Footnote
Why so many superstitions involve boots remains unclear but such behaviour as preferring the right or left has been known since antiquity. In Roman and Greek times the left side was considered lucky with one exception and that was when entering a home. Only the right foot could cross the threshold if good luck was to prevail. In rich domiciles there were servants whose sole function (excuse the pun) was to direct all visitors to use their right foot first. They were called footmen and position is still with us today. By the Middle Ages the left side was more associated with bad luck. The origins of "By the left quick march" for example refer to a clear indication no mercy will be extended to the enemy. Soccer players may be extending the same charity to their opponents. For most people left sides are weaker. This is partly explained by neonatal compression of the left leg against the mother's spine in the womb. Attendance to the right foot first may be to favour the stronger side. This would be reversed in the case of left-footed players. One other reason to explain the boot ritual may be the misfortune awaiting those who place their right foot in a left shoe. History records this happened to Augustus Caesar.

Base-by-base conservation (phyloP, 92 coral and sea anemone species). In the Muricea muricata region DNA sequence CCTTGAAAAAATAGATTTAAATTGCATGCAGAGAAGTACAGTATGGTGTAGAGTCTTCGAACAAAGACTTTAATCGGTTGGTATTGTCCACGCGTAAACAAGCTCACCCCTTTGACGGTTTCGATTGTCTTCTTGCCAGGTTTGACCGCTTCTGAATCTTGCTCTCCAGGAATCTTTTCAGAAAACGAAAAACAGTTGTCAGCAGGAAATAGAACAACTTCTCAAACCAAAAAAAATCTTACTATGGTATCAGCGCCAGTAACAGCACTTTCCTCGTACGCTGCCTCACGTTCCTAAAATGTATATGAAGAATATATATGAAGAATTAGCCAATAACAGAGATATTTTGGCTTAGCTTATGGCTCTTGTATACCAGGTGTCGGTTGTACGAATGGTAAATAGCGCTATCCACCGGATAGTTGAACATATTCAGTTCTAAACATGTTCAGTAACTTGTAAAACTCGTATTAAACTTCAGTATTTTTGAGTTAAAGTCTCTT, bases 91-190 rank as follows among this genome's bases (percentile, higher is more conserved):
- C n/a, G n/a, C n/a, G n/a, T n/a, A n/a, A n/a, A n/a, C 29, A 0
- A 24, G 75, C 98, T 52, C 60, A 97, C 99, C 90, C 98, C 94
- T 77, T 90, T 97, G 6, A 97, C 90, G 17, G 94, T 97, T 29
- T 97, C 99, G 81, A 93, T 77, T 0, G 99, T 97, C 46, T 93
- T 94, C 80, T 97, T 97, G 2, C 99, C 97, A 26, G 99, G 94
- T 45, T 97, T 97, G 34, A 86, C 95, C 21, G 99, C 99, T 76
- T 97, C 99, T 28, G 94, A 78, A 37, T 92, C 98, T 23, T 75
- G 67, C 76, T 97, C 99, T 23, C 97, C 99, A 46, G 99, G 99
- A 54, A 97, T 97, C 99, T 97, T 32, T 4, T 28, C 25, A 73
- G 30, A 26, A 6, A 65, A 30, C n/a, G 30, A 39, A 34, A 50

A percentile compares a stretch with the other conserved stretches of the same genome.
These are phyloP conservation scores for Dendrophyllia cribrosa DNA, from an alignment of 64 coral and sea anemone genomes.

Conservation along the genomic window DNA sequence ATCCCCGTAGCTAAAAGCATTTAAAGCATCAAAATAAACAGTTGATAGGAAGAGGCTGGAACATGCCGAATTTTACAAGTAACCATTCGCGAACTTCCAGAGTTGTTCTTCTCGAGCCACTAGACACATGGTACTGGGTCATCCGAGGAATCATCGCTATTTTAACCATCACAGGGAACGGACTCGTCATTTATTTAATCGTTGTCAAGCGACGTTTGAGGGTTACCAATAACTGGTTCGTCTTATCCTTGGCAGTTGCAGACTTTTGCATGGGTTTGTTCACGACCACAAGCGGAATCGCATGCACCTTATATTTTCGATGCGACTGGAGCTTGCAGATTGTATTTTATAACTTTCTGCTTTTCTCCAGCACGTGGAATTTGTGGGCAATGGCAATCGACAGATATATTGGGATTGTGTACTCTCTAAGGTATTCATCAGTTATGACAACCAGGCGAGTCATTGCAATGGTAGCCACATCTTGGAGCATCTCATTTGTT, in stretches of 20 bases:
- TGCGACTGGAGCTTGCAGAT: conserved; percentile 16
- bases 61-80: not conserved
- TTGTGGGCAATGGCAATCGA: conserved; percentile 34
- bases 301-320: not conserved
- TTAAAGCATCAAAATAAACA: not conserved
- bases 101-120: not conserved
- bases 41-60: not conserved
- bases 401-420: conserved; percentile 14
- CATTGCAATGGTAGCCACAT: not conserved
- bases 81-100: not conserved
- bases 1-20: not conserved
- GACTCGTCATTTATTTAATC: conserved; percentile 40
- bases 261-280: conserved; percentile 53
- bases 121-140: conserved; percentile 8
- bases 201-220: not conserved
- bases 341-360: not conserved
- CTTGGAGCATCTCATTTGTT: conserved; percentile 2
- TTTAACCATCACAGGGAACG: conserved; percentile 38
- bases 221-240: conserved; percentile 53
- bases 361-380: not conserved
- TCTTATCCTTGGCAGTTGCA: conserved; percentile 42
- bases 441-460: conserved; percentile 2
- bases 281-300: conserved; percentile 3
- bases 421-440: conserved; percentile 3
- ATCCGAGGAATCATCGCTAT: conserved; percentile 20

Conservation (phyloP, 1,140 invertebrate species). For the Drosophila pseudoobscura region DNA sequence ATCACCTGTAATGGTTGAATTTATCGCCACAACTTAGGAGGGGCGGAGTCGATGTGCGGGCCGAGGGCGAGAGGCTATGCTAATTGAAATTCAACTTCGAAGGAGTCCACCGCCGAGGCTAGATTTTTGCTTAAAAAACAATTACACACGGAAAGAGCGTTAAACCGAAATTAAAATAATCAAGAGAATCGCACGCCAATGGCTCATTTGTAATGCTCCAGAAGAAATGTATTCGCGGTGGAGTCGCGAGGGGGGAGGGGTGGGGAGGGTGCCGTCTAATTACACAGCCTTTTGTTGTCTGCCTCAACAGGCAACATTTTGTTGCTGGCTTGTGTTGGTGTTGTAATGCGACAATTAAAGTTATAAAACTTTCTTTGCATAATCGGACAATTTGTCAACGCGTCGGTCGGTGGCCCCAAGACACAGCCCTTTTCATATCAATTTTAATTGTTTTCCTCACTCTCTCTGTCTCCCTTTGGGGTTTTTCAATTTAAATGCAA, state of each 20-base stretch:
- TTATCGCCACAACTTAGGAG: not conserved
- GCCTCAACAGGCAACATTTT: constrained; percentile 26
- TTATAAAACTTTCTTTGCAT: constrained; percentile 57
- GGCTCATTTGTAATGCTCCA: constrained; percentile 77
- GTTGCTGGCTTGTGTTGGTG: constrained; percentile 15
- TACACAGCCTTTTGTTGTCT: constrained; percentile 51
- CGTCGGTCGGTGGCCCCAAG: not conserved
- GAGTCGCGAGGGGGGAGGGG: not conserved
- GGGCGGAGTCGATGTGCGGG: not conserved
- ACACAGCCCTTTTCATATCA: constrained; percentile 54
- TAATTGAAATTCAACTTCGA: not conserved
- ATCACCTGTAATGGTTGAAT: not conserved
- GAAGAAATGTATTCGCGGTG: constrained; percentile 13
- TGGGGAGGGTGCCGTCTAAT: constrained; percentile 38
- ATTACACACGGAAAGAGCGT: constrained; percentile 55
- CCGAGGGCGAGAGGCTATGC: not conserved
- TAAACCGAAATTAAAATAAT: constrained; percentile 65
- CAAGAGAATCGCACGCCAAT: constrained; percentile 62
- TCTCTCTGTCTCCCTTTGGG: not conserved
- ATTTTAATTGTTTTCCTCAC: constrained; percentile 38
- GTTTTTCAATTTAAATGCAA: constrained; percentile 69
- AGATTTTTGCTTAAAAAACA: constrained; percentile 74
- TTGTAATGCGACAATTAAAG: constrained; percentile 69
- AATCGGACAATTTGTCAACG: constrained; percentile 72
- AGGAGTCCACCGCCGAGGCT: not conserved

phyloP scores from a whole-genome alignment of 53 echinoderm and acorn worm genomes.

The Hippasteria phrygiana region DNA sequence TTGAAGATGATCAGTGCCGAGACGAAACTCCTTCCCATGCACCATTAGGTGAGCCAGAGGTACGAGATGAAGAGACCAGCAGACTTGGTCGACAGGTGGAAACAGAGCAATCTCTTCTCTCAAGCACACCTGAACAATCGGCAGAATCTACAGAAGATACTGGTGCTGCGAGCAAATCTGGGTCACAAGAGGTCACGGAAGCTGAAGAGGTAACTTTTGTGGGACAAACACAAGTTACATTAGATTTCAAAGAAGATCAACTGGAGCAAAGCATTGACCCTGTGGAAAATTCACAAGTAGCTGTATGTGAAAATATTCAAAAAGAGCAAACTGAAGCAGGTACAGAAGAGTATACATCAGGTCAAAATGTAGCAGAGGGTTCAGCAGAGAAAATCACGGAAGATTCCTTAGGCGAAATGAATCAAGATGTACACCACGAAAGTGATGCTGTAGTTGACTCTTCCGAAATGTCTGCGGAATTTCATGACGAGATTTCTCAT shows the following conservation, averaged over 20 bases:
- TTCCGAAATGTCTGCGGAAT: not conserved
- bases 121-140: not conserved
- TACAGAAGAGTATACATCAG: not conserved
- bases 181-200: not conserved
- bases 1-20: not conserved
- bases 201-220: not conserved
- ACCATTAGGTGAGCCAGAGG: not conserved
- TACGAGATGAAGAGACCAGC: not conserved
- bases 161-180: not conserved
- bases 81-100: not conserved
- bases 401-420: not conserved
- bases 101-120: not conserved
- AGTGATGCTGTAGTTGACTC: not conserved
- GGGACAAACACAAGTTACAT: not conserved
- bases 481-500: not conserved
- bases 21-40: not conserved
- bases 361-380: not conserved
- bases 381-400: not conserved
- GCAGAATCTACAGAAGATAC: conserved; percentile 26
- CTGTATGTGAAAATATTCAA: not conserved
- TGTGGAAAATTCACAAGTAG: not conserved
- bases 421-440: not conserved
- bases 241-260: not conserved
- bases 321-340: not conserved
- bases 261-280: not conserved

"Augustus having an oversight

Put on his left shoe for his right

Had like to have been slain that day

By soldiers mutinying for pay."